From gangs to art
Luis Rodriguez’ Always Running: La Vida Loca, Gang Days in L.A. is a memoir of the years he spent as a gang member in East Los Angeles. He’ll give a free talk and reading, “Hearts & Hands: Creating Community in Troubled Times,” 7 p.m., March 22, at the McKinley Arts and Culture Center, 925 Riverside Drive.
Are you in contact with the Los Angeles gang world?
I’m definitely in touch with kids involved with gangs and with agencies working with gang members.
What is it that people find appealing about being in a gang?
It’s hard to explain. When you look at kids who are willing to risk their own lives and freedom, then they must be looking for something very meaningful there because, otherwise, why would you do that? Generally it’s because nothing’s meaningful to them outside that world. The world that’s valuable to most people is not that valuable to people who are very poor … and [who] don’t have a lot of confidence in the future. A gang seems to have all the excitement and intensity, the possibility that you might actually die for something, instead of living your life and not knowing why. And I think the problem is that so many people around us work very hard, and it just doesn’t seem to be resulting in much. … [They] work very hard for very little, and some kids are thinking “Why should I do this? Isn’t there something better?” And of course, there is something better, but the options don’t seem to be there for them, so the gang fills those empty spaces that they have.
As a former gang member, you’ve refocused your energies on art and writing. Do you see other people coming out of gangs doing that too?
Yeah, I think that’s the way out. I think there are five ways to help people out of gangs and drugs and violence and suicide and all that. One of them is to find your art. And I’m saying that everybody has a potential destiny or a calling or a purpose or a passion. People should find what it is because it’s really the thing that’s going to save them. I’ve talked to people who [say] music has saved them. Or poetry and writing and dance. … They also need to find help. Most of them don’t know where to look, and when it does come they usually turn away from it. … They also need to find a cause, something bigger than themselves—their families, their churches, anything to better their community. … And they also need to find a spiritual path, which is something that’s missing in a lot of their lives, but when you think about it, these kids seem to be on a spiritual quest. In a gang, they really take on a lot of spiritual symbology. And then the last thing I tell them is, you have to learn to own your own life. That’s the hard part because what happens when you join a gang when you’re a young kid is you’ve gotta keep throwing your life behind somebody else. … Owning your own life means you start shaping your life. You determine the choices that are going to allow you to live that life you were meant to live.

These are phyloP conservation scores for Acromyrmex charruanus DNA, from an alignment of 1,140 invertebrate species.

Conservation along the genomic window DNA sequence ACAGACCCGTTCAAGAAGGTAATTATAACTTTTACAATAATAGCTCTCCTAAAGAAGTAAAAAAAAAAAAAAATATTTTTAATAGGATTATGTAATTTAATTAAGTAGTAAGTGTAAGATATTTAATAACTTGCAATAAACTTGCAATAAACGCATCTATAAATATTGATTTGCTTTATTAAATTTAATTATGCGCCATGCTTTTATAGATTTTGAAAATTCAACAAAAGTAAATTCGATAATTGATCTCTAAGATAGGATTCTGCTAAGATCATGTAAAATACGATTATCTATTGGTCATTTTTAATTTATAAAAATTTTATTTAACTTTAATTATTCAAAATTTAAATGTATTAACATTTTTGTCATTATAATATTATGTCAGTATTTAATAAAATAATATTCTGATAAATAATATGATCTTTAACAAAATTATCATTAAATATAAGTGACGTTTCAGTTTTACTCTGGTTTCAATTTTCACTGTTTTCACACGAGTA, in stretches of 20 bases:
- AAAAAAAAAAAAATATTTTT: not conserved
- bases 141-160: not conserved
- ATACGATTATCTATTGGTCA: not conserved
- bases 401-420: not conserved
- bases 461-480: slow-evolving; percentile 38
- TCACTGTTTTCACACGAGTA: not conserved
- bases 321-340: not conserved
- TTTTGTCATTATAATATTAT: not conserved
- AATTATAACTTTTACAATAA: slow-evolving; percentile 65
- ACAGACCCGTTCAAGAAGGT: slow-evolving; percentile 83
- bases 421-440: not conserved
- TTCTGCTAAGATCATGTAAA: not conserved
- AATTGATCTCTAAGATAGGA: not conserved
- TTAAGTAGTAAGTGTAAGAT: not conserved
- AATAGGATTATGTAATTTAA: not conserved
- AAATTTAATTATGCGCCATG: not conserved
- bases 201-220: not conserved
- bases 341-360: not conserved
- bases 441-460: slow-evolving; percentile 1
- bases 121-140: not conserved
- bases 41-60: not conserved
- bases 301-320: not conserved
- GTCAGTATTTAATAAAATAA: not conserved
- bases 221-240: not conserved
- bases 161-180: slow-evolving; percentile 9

You’re doing this all through Tia Chucha Café Cultural? (Rodriguez’ café/bookstore/performance space/workshop center in California’s San Fernando Valley.)
Yeah, through Tia Chucha. It was created with the idea of giving people options in creativity and art and media, training people in all the arts, at the same time giving them performance space, open mics, giving them film nights, so they can see films they normally wouldn’t see anywhere else, giving them books. We have a lot of books that they normally wouldn’t get, books about their history, culture, politics.
What else do you have going on?
I also run Tia Chucha Press, and I also have a magazine online called Xispas.com. It’s a Chicano … cultural/political/artistic Web site. I also have a novel coming out in April. It’s my first novel, called Music of the Mill, and in the fall I have a new poetry collection called My Nature’s Hunger.